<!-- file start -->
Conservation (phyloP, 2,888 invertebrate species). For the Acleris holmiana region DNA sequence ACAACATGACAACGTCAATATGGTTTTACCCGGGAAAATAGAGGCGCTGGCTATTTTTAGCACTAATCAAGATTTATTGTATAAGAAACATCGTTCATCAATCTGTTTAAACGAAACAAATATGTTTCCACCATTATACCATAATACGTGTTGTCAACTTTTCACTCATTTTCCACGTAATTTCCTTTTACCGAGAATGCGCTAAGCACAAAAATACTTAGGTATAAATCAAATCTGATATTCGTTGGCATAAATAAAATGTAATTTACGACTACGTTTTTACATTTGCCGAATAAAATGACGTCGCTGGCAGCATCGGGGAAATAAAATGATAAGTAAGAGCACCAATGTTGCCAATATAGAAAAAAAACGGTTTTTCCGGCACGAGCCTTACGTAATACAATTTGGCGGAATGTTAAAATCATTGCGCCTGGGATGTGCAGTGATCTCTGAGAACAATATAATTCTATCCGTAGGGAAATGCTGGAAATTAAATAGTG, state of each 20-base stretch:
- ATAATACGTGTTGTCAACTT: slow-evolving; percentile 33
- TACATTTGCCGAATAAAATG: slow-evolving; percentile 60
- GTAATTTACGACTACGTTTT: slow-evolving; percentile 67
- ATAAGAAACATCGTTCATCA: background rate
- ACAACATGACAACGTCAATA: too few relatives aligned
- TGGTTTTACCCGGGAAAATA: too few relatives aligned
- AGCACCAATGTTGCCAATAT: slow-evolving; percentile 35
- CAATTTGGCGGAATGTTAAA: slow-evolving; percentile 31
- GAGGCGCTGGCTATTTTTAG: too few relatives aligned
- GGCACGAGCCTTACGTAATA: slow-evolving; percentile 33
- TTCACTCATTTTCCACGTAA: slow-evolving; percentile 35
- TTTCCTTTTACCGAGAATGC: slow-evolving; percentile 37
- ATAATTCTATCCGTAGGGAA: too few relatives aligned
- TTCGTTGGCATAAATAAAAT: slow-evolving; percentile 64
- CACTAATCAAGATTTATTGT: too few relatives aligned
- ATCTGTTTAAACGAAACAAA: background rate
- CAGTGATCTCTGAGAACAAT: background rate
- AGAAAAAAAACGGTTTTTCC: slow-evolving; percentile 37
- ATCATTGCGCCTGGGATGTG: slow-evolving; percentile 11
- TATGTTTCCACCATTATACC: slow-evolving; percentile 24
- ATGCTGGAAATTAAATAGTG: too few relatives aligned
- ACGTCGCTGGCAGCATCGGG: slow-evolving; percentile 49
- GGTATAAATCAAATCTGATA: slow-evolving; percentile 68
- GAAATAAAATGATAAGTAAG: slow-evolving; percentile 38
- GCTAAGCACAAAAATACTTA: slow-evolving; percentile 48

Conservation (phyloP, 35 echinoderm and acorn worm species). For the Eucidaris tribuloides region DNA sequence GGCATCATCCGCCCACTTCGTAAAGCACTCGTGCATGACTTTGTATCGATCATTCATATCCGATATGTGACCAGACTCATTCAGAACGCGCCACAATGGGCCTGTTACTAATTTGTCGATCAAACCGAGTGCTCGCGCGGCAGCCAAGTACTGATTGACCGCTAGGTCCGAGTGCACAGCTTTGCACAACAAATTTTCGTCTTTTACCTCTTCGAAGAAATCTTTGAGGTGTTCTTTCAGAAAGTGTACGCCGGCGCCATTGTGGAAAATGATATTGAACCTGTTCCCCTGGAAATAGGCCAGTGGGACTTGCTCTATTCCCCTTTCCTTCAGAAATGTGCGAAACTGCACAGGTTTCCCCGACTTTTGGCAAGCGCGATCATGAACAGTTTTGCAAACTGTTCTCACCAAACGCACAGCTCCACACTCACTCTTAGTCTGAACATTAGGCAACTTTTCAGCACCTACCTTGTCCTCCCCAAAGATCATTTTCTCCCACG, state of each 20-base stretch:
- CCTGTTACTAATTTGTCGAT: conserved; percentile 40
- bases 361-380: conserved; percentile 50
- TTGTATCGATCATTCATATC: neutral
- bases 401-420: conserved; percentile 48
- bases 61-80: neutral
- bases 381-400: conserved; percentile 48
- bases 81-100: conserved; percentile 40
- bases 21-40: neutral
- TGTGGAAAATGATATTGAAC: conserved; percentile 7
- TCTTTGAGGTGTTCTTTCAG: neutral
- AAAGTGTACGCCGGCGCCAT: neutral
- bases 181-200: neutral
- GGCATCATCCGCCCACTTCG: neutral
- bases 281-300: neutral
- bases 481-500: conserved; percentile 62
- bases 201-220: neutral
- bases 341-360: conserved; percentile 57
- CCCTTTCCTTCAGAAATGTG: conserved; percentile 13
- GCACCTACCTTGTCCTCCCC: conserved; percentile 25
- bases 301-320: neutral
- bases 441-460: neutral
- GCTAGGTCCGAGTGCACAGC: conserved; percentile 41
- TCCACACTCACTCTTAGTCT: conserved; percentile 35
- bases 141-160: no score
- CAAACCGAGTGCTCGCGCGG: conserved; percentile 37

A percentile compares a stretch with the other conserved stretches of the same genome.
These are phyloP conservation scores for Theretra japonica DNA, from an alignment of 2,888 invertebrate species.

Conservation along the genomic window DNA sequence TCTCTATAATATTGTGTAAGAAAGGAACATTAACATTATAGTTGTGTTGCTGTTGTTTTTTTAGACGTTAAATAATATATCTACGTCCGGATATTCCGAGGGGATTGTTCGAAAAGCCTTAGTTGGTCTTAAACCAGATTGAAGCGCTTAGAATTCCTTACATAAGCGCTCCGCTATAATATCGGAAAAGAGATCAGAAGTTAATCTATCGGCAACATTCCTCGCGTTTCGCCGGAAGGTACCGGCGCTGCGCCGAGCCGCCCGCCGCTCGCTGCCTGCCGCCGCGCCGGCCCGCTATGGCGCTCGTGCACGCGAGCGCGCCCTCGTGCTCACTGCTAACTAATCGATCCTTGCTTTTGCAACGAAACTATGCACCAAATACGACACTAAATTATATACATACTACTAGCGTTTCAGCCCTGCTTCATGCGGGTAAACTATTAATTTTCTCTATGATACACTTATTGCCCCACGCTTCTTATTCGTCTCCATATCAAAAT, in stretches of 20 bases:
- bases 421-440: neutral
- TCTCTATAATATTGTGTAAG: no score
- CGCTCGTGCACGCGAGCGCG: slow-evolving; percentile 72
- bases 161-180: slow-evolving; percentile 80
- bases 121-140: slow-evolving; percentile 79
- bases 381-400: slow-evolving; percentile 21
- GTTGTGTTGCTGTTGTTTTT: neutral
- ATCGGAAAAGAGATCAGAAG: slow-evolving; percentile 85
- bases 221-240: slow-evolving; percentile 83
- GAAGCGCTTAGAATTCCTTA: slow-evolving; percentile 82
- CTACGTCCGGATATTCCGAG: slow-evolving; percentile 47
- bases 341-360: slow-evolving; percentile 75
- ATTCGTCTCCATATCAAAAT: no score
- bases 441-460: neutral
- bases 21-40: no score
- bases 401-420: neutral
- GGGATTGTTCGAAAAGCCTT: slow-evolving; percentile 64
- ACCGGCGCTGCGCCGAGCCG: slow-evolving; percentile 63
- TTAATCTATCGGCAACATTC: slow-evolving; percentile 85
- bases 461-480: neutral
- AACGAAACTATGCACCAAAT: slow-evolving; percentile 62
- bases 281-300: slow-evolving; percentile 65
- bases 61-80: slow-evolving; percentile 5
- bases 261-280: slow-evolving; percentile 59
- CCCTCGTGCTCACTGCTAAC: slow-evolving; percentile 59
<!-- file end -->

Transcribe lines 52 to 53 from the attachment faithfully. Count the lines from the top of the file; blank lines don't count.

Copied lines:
- CAAACCGAGTGCTCGCGCGG: conserved; percentile 37

A percentile compares a stretch with the other conserved stretches of the same genome.